United States defense chief lands in Pakistan as ties between allies fray

Marsha Scott
December 5, 2017

In a stern warning to Pakistan, the Central Intelligence Agency chief has said if Islamabad does not eliminate terrorist "safe havens" in its territory, the USA will do "everything" it can to destroy them.

Defense Secretary Jim Mattis meets with Egypt's Minister of Defense Gen. Sedky Sobhy in Cairo, Egypt on Saturday. Secretary Mattis also met with Chief of Army Staff General Qamar Javed Bajwa and the Director General of Inter-Services Intelligence Lt. Gen. Naveed Mukhtar. The Secretary emphasized the vital role that Pakistan can play in working with the United States and others to facilitate a peace process in Afghanistan that brings stability and security to the region.

Bajwa, during a meeting at the Pakistan army headquarters in Rawalpindi, said Pakistan had done much more than its capacity to fight terrorism, and will remain committed to peace as a responsible member of the global community, according to a statement by the Inter-Service Public Relations (ISPR), the media-wing of the military. Mattis met with top Pakistani leaders Monday to seek common ground on the counterterrorism fight, amid Trump administration calls for Islamabad to more aggressively go after the insurgents moving back and forth across the border with Afghanistan.

According to the text, Abbasi reiterated the need to find a negotiated solution to the conflict in Afghanistan, where the Taliban and armed groups control 40 percent of the national territory, despite the presence of thousands of US soldiers and other nations.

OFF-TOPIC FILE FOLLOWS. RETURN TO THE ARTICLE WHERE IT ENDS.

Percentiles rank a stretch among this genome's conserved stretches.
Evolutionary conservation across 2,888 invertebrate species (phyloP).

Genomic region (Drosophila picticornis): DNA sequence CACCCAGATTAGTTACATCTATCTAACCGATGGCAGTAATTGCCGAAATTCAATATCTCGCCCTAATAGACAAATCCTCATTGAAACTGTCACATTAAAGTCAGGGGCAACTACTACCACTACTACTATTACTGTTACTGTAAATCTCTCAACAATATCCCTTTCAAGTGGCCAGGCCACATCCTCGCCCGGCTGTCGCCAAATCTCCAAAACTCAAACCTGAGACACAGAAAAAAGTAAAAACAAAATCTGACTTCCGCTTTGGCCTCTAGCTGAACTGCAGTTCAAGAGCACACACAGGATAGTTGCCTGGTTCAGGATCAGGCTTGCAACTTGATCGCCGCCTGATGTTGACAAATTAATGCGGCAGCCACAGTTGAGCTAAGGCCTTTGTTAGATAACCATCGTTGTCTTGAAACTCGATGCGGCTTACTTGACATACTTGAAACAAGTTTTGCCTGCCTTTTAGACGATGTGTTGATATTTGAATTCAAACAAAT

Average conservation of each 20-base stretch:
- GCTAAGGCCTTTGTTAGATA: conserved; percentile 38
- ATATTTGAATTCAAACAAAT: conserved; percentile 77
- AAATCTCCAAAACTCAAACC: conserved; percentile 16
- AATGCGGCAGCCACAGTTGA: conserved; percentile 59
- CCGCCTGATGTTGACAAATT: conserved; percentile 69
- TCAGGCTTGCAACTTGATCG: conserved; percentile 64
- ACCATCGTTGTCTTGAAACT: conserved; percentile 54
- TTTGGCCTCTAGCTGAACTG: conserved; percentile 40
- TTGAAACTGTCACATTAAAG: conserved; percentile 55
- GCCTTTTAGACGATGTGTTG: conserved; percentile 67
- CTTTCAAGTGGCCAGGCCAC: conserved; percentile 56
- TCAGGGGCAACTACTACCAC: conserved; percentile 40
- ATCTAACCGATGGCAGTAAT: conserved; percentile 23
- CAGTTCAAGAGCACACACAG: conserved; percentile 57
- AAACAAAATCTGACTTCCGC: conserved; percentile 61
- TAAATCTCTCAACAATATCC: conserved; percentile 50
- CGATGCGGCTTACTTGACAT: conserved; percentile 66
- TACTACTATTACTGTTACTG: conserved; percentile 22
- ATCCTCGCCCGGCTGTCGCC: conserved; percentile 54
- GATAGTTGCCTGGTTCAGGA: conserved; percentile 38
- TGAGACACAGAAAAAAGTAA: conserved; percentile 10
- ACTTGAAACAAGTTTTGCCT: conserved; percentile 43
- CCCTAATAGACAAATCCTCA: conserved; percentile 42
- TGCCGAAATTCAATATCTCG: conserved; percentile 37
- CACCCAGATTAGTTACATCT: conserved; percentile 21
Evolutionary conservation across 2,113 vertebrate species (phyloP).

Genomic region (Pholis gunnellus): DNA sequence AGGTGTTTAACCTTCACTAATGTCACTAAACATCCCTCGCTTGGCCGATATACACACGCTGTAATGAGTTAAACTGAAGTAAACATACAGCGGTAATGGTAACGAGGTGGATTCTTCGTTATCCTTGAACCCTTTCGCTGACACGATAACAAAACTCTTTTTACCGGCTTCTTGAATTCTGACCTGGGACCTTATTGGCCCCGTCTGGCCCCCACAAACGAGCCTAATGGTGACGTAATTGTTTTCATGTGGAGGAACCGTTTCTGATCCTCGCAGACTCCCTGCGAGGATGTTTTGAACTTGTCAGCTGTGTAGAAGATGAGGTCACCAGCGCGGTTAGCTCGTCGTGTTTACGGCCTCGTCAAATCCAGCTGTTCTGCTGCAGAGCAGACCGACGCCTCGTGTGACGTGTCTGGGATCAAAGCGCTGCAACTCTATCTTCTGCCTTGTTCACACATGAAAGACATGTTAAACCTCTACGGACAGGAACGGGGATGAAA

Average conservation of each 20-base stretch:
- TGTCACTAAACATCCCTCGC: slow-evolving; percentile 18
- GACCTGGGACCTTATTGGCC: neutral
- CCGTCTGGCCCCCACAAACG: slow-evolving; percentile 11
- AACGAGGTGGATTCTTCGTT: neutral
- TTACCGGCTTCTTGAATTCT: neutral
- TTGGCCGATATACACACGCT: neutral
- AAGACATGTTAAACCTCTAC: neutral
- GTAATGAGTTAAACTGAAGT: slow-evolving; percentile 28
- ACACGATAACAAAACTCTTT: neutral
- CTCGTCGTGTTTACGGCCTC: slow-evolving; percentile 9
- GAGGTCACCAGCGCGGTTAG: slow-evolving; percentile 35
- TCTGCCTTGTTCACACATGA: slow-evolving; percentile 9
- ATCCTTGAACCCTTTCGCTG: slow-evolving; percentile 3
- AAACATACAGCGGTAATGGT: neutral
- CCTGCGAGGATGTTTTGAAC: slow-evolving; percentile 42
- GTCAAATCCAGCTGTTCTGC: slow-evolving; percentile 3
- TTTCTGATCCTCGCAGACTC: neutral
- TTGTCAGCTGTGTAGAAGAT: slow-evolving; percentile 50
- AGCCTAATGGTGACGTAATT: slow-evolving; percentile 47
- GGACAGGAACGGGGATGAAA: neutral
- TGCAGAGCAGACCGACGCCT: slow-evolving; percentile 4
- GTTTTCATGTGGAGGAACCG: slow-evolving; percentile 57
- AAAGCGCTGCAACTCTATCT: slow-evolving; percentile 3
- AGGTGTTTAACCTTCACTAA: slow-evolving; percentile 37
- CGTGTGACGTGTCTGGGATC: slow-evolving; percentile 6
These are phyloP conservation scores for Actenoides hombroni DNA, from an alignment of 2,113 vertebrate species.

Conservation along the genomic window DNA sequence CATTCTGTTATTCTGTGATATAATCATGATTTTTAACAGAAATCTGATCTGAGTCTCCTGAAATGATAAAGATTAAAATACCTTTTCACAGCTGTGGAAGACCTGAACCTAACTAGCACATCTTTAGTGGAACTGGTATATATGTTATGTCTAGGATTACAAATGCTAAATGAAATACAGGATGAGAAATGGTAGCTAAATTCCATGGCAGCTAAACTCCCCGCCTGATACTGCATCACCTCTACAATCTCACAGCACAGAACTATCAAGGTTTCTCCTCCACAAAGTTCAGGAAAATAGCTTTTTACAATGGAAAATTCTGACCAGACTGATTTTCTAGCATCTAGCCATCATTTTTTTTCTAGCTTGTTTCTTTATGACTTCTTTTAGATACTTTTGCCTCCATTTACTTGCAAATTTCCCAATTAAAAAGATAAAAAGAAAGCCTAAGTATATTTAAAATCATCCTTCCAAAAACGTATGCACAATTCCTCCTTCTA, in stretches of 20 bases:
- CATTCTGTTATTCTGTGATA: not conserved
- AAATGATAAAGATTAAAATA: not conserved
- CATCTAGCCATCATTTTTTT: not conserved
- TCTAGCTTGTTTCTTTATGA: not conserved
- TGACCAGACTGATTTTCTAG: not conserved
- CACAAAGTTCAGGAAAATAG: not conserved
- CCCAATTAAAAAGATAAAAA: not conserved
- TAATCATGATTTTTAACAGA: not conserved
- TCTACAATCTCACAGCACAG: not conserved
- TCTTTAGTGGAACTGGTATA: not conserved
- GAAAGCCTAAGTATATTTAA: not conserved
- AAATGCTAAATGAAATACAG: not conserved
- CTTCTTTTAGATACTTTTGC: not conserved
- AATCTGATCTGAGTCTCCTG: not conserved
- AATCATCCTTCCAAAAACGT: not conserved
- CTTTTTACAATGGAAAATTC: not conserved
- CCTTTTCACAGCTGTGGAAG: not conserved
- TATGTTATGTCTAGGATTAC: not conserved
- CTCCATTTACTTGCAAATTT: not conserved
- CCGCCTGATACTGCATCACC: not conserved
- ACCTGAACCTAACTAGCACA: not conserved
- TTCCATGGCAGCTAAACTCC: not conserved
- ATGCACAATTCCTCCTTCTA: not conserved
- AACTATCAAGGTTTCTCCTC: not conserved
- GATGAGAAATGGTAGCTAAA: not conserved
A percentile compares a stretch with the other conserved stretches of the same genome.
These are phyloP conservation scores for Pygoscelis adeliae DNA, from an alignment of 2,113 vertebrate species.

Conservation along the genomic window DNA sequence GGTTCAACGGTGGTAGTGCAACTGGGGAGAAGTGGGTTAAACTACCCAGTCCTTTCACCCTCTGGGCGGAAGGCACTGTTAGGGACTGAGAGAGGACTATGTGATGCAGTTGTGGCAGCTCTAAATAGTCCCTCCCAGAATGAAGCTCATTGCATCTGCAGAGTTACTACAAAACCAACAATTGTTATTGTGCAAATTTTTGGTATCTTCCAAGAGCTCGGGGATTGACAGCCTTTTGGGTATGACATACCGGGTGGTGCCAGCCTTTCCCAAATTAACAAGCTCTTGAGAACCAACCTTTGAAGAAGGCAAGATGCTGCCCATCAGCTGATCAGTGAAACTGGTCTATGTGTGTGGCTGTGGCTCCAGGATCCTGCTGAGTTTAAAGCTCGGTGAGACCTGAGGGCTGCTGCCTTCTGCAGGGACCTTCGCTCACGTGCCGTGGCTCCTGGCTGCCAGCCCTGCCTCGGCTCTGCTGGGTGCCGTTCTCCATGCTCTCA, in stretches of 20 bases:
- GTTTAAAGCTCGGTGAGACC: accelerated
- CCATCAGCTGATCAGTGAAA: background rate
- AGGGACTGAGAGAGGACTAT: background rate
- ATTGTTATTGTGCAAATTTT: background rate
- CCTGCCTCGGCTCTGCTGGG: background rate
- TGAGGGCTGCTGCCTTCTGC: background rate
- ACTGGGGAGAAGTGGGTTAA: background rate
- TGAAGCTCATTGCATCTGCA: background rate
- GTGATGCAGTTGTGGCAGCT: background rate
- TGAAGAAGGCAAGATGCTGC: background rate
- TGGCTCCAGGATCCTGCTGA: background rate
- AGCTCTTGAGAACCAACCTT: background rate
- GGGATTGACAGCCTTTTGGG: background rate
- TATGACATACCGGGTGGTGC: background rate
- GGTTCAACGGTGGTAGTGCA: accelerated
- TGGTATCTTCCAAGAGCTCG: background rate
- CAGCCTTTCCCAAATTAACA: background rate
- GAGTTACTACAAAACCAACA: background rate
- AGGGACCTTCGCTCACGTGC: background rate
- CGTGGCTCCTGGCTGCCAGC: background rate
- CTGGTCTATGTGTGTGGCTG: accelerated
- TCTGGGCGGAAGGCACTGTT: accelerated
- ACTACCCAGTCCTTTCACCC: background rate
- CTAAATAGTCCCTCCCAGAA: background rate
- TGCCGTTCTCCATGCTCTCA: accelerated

"We have eliminated safe havens from Pakistan's soil but are prepared to look into the possibility of miscreants exploiting Pakistan's hospitality to the Afghan refugees to the detriment of out Afghan brothers", the statement reads.

The top US commander in Afghanistan, Gen. John Nicholson, said last week that Pakistan had yet to take significant actions against the groups and that senior Taliban leadership resides in Pakistan. "But at the same time, they don't mind using terrorism as leverage to deal with Afghanistan and to deal with India", Panetta said, remarking which was why Pakistan "has always been a question mark".

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"We have not seen those changes implemented yet", he told reporters.

Earlier, speaking to reporters, the USA defense chief said: "We have heard from Pakistan leaders that they do not support terrorism".

In August, the United States said it would hold up $255 million in military assistance for Pakistan until it cracks down on extremists threatening Afghanistan.

Mattis's first visit to the country as defense secretary of defense comes as the USA pushes its longtime ally to do more to combat insurgents who allegedly use bases in Pakistan's tribal belt to target North Atlantic Treaty Organisation troops in Afghanistan.

President Donald Trump's tough words about Pakistan as he unveiled the updated US strategy for the war in Afghanistan, infuriated Islamabad and triggered anti-U.S. protests there that Pakistani police had to use tear gas to disperse.

Other reports by MaliBehiribAe

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